Foxtech 2.4GHz Video Transmitter (a.k.a. SKY-TX321)
The unit under test is the one found in the following link:-
http://www.foxtechfpv.com/foxtech-24g-5 ... p-180.html
The module used in this transmitter appears to be the SKY-TX24500 (see attached datasheet) but the output power is 1W. It is possible that it is a custom modified version of the same module.
The nominal specifications are 2.4GHz, 500mW (+27dBm), 50ohms load. 8-channels are available. The particular board under test has seen some damage and repairs as evidenced in the following photo:-
Furthermore, the unit originally came with RP-SMA connectors which were not compatible with all my other equipment. As such, I had to re-fit the board with a regular SMA connector for the purpose of testing. Again, it should bear mentioning that the board that I received for testing has seen some re-working.
The specifications state that the operating voltage should be between 7V to 16V. The module comes with a switching power supply which efficiently steps the voltage down to the requisite level (the board itself appears to run on several different voltage levels for the different parts.) Tests show that the board draws approximately 3W of power across the specified voltage range (0.45A@7V, 0.25A@12V) with efficiency being slightly better at higher voltages. We will come back to this consideration in a little bit. Even so, the current draw is a little higher than what one might expect from a 500mW transmitter. The Lawmate 2.4GHz 500mW, for example, draws 0.45A@5V for a total power draw of 2.25W.
Testing reveals that the output power of the transmitter was actually +30dBm (1W) rather than +27dBm.
This comes as a bit of a surprise because the unit is being advertised as a 500mW unit. This would explain the higher than usual current draw during testing earlier. At 1W output power, the efficiency is in the order of 33%, which is quite good (compared the Lawmate's 22% efficiency). Output power dropped about 1dBm to +28.54dBm (714mW) when the supply went down to 6V (drawing 0.41A or 2.46W) and to +26dBm (398mW) at 5V (drawing 0.33A or 1.65W). At 5.3V you get 500mW of output power.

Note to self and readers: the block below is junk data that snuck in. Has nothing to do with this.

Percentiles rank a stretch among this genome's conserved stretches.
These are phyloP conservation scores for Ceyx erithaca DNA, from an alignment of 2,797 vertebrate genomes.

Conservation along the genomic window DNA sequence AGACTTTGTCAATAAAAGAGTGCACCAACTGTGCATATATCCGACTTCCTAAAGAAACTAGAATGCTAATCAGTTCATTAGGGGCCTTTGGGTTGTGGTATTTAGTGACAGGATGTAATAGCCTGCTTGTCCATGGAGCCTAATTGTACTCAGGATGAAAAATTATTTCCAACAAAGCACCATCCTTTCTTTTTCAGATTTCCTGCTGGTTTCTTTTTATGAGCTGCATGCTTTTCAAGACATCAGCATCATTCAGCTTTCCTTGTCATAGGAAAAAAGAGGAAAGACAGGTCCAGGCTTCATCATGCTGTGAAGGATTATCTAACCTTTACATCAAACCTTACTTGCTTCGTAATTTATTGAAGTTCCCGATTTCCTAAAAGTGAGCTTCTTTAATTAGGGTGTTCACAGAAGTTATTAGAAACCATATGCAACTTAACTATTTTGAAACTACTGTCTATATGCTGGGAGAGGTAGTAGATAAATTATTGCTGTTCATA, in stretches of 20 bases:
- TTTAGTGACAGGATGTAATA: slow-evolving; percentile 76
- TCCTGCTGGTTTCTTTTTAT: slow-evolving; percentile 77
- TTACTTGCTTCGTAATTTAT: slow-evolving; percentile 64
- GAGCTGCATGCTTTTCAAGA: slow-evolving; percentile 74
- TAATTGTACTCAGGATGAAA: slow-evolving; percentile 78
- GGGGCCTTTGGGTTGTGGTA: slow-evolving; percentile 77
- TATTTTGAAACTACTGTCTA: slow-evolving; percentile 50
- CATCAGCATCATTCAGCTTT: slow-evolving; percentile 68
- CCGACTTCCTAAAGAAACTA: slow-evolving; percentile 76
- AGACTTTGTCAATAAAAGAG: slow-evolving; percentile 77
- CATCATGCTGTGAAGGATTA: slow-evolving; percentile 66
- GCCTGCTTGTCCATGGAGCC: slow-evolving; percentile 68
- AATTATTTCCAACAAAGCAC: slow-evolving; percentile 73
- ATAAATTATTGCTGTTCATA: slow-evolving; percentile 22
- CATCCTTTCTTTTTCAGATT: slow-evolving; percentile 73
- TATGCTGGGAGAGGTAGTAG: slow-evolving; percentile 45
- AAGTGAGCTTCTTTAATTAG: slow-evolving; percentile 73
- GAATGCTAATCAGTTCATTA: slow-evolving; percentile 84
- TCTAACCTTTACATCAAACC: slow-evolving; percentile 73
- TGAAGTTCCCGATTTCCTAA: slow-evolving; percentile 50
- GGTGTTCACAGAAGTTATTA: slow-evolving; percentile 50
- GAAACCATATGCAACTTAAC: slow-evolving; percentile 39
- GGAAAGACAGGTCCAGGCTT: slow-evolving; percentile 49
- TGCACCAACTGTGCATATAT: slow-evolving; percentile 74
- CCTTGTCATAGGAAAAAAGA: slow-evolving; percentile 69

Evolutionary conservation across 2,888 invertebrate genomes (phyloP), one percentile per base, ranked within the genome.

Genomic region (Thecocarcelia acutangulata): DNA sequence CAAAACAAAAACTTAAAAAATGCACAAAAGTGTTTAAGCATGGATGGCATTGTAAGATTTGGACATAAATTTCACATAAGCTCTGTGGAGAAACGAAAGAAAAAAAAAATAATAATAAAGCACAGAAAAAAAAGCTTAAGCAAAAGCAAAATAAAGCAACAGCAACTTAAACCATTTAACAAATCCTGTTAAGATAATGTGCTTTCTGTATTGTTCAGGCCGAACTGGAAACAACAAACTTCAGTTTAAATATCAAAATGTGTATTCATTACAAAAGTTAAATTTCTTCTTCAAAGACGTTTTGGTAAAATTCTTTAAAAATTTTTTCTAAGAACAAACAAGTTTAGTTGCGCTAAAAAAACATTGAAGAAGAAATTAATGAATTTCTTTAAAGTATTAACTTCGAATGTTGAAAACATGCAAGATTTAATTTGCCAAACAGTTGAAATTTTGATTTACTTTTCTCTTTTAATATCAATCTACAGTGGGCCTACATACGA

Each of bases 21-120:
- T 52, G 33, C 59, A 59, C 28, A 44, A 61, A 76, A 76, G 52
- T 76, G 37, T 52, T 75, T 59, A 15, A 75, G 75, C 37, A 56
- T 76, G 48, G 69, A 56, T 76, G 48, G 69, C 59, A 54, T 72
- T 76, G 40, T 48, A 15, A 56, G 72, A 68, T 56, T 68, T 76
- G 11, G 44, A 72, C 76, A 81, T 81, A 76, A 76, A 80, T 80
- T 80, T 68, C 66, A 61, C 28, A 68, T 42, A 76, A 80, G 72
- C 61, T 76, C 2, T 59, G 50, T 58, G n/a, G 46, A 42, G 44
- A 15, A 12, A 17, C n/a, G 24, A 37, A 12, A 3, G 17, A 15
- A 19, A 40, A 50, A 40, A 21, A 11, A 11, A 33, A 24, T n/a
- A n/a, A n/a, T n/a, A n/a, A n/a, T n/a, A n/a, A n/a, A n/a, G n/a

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Voltage Current Input Output Efficiency
12V 0.25A 3W 1W 33%
7V 0.44A 3W 1W 33%
6V 0.41A 2.46W 0.71W 29%
5V 0.33A 1.65W 0.4W 24%
Power stability is good with negligible degradation over temperature (output power crept up as the unit started to get hot.) Like the Lawmate modules, the heatsink was mounted on the wrong side and probably does little to help with heat dissipation. In fact, the heatsink actually covers up the ventilation holes and could actually be making for poorer heat dissipation. Starting from a room temperature of 29-degrees Celsius with normal circulation (but no forced convection), the temperature rose steadily until it stabilized around 61-degrees Celsius. With forced convection, the temperature should not reach this level. The output power remained stable up through to 59-degrees Celsius and then showed the slightest decrease above that (about 0.5dBm). Frequency drift was around +20Hz for the tested temperature range (positive coefficient.)
The board also sports a small electret microphone but it jut out a bit from the board and would be prone to damage. Furthermore, having a microphone on the transmitter itself (which is usually exposed to wind for cooling) may not be the best idea. It is there, nonetheless, for those who need it, and there is a little trimmer on the board that appears to be for adjusting the microphone audio level. There were no instructions for disabling this microphone but you might be able to use the trimmer to zero the microphone gain level. Additionally, there are two audio inputs (labelled 6.0MHz and 6.5MHz) in the instructions, presumably catering for different TV systems but no stereo audio input.
Measured channel frequencies are as follows:-
- CH1 - 2414 MHz
CH2 - 2432 MHz
CH3 - 2450 MHz
CH4 - 2468 MHz
CH5 - 2370 MHz
CH6 - 2390 MHz
CH7 - 2490 MHz
CH8 - 2510 MHz
* note that there is some confusion about the channel settings on the datasheet.
The input impedance was measured as 72ohms resistive, which should be close enough to standards for video terminating equipment.
On the whole, this looks like a decent system. The test was done with no video modulation so no comments can be made concerning the video deviation and quality. The first harmonic in the 4.74GHz was -35dBm or -60dB down from the fundamental so this is spectrally quite clean. The switching power supply board is not coupled sturdily to the transmitter module so some care should be taken when handling and mounting the unit to avoid stressing the joint. Special attention should be given to the fact that the CH1, CH2, and CH4 frequencies do not correspond exactly with that of Lawmate's, so if you happen to be using Lawmate receivers, you should avoid these channels as some performance penalty will be incurred due to the frequency mismatch. At USD62/watt, it's not a bad deal.
30 July 2010